Author(s): Erica McCrystal (St. John’s University, New York)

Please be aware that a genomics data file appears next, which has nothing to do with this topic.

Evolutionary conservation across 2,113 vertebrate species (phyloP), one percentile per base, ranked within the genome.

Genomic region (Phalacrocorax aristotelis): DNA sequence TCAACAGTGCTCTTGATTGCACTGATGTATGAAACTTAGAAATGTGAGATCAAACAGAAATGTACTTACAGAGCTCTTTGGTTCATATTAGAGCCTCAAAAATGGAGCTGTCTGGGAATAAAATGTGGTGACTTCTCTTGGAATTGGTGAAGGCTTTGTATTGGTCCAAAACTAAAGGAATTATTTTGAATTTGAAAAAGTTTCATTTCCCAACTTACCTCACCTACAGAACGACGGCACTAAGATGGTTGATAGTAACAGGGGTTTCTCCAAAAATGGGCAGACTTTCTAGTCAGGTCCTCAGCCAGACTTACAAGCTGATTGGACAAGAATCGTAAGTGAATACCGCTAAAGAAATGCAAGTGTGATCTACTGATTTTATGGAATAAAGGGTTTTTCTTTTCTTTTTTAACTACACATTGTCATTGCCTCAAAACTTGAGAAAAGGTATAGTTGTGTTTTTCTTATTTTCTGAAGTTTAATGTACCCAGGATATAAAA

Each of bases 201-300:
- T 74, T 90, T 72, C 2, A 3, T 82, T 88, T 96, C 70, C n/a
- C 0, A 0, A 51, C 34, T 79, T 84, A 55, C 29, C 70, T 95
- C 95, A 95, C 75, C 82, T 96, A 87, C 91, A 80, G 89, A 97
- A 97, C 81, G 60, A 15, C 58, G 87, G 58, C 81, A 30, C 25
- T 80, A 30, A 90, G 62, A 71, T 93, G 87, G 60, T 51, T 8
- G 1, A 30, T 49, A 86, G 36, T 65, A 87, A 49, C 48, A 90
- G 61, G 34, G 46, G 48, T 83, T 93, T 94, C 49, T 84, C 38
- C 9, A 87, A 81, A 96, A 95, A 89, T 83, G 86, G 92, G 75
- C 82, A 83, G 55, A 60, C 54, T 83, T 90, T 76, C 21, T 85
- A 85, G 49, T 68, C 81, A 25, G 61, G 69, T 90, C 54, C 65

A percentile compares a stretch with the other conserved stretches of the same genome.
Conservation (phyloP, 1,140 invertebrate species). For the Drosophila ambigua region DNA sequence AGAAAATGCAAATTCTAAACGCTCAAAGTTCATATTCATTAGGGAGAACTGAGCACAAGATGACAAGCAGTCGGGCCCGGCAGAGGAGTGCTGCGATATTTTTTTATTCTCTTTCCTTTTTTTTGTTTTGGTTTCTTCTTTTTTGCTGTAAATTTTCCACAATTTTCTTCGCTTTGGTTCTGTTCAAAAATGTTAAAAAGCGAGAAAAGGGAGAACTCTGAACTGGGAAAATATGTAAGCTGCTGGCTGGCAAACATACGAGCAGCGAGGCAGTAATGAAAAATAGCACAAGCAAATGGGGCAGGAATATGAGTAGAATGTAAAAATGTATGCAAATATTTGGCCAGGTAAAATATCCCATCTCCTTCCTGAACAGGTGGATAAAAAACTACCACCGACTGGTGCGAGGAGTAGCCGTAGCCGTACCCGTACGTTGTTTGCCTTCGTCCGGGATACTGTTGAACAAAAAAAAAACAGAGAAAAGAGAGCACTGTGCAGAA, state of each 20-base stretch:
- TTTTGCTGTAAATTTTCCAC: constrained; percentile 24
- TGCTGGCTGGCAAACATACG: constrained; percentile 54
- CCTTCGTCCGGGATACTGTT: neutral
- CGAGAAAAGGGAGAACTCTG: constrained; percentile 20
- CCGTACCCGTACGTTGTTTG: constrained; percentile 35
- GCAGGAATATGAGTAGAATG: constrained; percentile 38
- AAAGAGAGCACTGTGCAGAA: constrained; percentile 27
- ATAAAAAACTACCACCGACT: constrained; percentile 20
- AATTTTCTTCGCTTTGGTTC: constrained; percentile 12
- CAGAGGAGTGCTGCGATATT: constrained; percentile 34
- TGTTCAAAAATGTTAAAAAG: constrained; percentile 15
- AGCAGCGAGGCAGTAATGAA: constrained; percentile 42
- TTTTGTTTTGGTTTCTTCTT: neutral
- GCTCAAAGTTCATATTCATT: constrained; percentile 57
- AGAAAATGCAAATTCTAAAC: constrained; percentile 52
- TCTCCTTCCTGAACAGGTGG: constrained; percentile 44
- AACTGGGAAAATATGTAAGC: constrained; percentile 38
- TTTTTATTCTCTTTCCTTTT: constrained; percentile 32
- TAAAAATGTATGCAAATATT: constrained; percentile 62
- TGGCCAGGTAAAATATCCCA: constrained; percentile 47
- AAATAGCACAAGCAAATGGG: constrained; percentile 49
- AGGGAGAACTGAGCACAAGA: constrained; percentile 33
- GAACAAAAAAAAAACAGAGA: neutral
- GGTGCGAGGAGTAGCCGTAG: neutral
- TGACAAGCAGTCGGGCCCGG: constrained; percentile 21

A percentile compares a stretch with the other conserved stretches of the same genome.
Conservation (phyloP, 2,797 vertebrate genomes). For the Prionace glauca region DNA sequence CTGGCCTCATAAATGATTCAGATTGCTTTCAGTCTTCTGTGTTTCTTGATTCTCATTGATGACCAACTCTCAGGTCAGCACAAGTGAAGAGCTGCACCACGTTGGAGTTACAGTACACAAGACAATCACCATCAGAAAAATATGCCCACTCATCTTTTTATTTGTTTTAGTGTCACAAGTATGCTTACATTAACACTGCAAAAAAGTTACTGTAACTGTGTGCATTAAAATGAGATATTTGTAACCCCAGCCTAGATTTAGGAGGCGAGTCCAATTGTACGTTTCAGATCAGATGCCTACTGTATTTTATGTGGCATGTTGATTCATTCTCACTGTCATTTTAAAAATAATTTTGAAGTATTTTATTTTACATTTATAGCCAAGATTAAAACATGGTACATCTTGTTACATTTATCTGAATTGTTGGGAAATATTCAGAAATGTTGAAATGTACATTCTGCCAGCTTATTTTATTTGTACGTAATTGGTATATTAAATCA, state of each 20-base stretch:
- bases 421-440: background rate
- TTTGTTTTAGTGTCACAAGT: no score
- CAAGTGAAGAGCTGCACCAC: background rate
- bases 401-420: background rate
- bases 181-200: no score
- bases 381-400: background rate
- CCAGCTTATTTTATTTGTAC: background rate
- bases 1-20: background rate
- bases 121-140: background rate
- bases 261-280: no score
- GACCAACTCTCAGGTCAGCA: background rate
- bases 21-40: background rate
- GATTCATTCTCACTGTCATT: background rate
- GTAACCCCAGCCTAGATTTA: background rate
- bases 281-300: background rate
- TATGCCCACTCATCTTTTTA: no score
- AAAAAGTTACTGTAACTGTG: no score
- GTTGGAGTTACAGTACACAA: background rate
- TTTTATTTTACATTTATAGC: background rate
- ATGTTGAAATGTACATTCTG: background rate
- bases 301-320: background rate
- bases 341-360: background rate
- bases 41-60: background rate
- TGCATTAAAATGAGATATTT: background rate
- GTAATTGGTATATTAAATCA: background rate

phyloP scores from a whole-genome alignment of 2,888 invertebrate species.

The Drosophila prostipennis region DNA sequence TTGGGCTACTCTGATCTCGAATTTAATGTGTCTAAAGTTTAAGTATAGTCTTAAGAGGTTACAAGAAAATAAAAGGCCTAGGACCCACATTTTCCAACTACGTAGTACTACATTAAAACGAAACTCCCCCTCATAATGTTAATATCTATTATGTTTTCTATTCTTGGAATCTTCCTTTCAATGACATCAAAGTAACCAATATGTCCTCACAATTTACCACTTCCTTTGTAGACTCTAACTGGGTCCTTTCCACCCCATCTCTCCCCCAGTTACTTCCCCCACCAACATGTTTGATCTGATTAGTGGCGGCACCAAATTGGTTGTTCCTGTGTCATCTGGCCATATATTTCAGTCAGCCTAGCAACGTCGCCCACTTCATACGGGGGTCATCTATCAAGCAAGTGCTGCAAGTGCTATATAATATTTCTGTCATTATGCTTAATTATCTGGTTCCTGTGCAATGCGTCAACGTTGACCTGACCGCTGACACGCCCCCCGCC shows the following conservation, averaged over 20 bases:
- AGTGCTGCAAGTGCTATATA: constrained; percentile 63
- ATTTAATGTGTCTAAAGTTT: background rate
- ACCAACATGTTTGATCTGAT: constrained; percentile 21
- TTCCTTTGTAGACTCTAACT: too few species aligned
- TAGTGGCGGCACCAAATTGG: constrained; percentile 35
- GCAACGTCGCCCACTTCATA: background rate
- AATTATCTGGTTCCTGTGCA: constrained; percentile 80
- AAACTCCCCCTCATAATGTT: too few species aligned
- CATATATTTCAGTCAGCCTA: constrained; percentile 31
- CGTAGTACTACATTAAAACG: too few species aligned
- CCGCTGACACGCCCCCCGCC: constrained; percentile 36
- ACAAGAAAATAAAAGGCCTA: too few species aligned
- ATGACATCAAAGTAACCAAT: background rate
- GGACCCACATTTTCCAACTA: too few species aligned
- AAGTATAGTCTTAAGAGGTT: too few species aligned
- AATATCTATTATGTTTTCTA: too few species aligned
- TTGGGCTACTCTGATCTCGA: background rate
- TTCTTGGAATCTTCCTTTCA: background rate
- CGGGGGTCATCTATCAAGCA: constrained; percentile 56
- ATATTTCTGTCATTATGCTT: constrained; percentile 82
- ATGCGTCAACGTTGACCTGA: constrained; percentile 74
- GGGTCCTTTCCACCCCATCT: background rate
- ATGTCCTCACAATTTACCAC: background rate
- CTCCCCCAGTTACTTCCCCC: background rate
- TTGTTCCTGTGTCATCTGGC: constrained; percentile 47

Nineteenth-century British crime novels whose heroes were criminals redefined criminality, alerting readers to the moral failures of the criminal justice system and arguing for institutional reform. My research on this topic begins with William Godwin’s novel Caleb Williams (1794) as a social reform project that exposes hypocrisy and inconsistency of governing institutions. I then assess how contemporary social criticism of crime novels contrasts with the authors’ reformative intentions. Critics argued the ‘Newgate novels’, like those of Edward Bulwer-Lytton and William Harrison Ainsworth, glorified criminality and were therefore a danger to readers. However, Bulwer-Lytton’s Paul Clifford (1830) and William Harrison Ainsworth’s Jack Sheppard (1839) serve, like Caleb Williams, as social reform efforts to alert readers to the moral failings of the criminal justice and penal institutions. They do so, I argue, through the use of sympathy. By making the criminal the victim of a contradictory society, Godwin, Bulwer-Lytton, and Ainsworth draw upon the sympathies of imagined readers. I apply contemporary and modern notions of sympathy to the texts to demonstrate how the authors use sympathy to humanise the title characters in societies that have subjected them to baseless mechanisation.
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